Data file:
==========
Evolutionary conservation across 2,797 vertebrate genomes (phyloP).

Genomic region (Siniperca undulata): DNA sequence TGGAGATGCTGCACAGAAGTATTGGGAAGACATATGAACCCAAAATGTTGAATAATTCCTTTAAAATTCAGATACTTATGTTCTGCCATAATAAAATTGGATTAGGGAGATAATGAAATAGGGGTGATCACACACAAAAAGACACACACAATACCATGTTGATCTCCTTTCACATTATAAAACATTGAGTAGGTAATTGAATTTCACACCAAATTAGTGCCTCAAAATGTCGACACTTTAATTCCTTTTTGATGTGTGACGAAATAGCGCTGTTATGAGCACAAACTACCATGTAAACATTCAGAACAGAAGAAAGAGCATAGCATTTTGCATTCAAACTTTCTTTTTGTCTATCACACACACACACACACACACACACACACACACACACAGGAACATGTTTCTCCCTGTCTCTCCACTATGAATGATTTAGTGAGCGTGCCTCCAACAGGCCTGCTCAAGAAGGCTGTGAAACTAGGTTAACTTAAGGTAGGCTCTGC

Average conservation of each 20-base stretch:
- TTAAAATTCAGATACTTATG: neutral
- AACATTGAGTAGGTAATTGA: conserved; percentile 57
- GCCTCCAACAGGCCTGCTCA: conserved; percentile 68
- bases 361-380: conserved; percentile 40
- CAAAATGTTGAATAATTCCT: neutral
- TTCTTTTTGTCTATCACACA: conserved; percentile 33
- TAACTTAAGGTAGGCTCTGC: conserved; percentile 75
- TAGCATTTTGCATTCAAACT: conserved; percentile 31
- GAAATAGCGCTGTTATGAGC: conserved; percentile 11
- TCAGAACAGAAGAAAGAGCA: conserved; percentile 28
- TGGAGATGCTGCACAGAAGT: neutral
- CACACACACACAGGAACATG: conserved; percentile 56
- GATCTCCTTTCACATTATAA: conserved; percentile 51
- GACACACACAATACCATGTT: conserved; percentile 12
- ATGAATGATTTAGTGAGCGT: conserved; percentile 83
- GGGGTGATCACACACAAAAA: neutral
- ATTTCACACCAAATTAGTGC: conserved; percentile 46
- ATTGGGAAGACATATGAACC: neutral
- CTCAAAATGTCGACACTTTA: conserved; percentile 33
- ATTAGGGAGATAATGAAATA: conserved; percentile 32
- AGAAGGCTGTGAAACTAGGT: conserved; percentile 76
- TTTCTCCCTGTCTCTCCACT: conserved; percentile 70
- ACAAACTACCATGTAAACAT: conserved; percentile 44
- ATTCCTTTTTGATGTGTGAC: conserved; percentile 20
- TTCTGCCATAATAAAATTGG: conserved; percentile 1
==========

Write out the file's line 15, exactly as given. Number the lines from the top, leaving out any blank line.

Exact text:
- CACACACACACAGGAACATG: conserved; percentile 56